There is indeed an ideological divide on the legal definition of refugee between the developed and less developed countries. The fact that Africa and Latin America have adopted a broader definition, which is yet to be endorsed by the "West" is not an accident.
The struggle against colonialism and the wars of liberation, especially in Africa, exposed the limitations of this approach, and in 1969 the Organization of African Unity adopted an additional, broader definition more consistent with social and political reality on the continent. This stepped beyond the individual’s well-founded fear of persecution to encompass refuge from external aggression, occupation, foreign domination, or events seriously disturbing public order. A similar approach, again reflecting regional circumstances, was adopted for Central America in the 1984 Cartagena Declaration, notably taking account also of ‘generalized violence’ and ‘massive violation of human rights’.
These specific regional approaches helped to keep the principles and practice of refugee protection more or less in touch with the actual dimensions of population displacements during the 1970s and 1980s, even if States remained reluctant to recognize an individual right to be granted asylum.
Several Western commentators describe the 1951 definition of refugee as being too narrow, owing to its ideological basis in the Cold War. On the other hand it turned out to be a convenient way to reject post-Soviet-era asylum seekers.
although the Convention stipulates that refuge is granted
to all those who have left their country of origin, ‘owing to the wellfounded fear of persecution’, the Convention does not actually clarify
what ‘persecution’ is; there is no definition within the Convention or
within the UNHCR Handbook on Procedures and Criteria for
Determining Refugee Status (1979). The term ‘persecution’ is fairly
problematic. Daniel Wilsher puts it pertinently when he writes,
it may seem astonishing that, even fifty years and
thousands of judicial decisions after its signature, the
Refugee Convention continues to produce novel
interpretations of central concepts such as the meaning of
persecution and protection (2003, p.106)
At the time of drafting, little thought was actually paid to the various
forms that ‘persecution’ could take, particularly gender-based
persecution or persecution by non-state actors (UNHCR 2001,
p.12). As a result, there have been wildly differing and increasingly
restrictive interpretations of ‘persecution’ (UNHCR 2001, p.14).
Moreover, with the collapse of communism, ‘globalisation
superseded the old polarisation, with mass migration and numerous
regional conflicts replacing superpower stand-offs’ (Friedman and
Klein 2008, p.57). The agents of ‘persecution’ are no longer
necessarily state actors, but non-state actors, or even sub-state actors,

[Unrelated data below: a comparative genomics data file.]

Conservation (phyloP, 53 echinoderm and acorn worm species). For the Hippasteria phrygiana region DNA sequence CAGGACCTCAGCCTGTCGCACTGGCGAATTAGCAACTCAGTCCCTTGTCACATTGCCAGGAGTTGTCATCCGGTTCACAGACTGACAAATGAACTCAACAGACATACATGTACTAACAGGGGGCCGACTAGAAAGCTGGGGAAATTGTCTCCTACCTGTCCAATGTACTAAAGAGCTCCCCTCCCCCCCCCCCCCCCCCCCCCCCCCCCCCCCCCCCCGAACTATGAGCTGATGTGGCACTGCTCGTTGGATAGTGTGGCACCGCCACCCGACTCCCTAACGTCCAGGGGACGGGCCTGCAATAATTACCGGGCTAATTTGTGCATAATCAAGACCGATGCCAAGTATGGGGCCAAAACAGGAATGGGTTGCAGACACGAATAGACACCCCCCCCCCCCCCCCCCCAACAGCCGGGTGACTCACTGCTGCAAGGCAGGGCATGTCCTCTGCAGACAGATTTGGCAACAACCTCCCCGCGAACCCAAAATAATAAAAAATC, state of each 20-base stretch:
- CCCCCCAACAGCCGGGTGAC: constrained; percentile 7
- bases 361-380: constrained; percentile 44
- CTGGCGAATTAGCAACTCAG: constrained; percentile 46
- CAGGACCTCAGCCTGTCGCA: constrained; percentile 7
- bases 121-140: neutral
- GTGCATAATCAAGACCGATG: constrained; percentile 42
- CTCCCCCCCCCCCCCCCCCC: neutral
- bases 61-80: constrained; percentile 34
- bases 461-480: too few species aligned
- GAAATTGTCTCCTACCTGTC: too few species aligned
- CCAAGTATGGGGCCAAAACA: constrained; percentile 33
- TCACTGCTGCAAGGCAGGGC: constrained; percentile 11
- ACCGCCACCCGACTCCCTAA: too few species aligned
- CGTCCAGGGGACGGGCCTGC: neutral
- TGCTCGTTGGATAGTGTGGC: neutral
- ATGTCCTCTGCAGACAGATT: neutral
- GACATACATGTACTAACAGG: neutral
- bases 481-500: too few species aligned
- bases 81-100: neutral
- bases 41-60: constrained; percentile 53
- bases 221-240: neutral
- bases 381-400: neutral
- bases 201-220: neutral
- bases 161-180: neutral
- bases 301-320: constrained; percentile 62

rebels and militia. By following the 1951 Convention route to
refuge, vast numbers of people are excluded from attaining refuge as
they fail to comply with the UNHCR definition of what constitutes
a refugee. Those excluded due to lack of the ‘persecution’ label, are
people caught in the crossfire of civil war or generalized
violence, starving people, people without economic
resources to subsist, people forced to flee their countries
due to environmental catastrophe, people recruited to
rebel militia, and battered women unable to attain police
protection (Price 2006, p.417)
In strict 1946 UN terms, the refugees from OUA/Cartagena are (externally) "displaced persons". The term "externally displaced persons" is sometimes in UN resolutions from the 1990s. A US government page from 2009 still uses this terminology:
Displaced Person: an individual who has been forced or obliged to flee or leave his or her home temporarily and who expect to return eventually.
Internally displaced persons (IDPs) have relocated within their country, while externally displaced persons have crossed an international border. Depending upon their ability to return, and whether they are subject to persecution in their home country, externally displaced persons may be entitled to recognition as refugees under UNHCR's -mandate.
Sometimes "externally displaced victims" is/was used instead but not in truly official documents, as far as I can tell. In contrast "internally displaced persons" (IDP) is common as it is clearly distinct from refugees (under either legal definition); UNHCR also uses the IDP term currently (and frequently).
However, as Wikipedia notes:
As of 2011, the UNHCR itself, in addition to the 1951 definition, recognizes persons as refugees:
"who are outside their country of nationality or habitual residence and unable to return there owing to serious and indiscriminate threats to life, physical integrity or freedom resulting from generalized violence or events seriously disturbing public order."
Verified from the source cited:
I'm not sure how this (overt) extension of mandate came about.
But it's clearly pretty new, because a 2006 UNHCR research paper didn't mention it, but did detail the terminological morass at the time:
At first glance, it appears that international law has little to say about the relatively
amorphous concept of complementary protection. Although there is longstanding
State practice of protecting extra-Convention refugees, encompassed by such terms as
‘de facto refugees’, ‘B status refugees’, ‘OAU and Cartagena-type refugees’ and
‘humanitarian refugees’, the term ‘complementary protection’ appears in no
international treaty and has no singular connotation in State practice.
Conclusion adopted in October 2005 specifically refers to ‘complementary
protection’, but does not define it.
The first binding, supranational instrument on complementary protection was
concluded in April 2004 by the European Union, but it adopts the term ‘subsidiary
(EXCOM here is the UNHCR's governing Executive Committee.)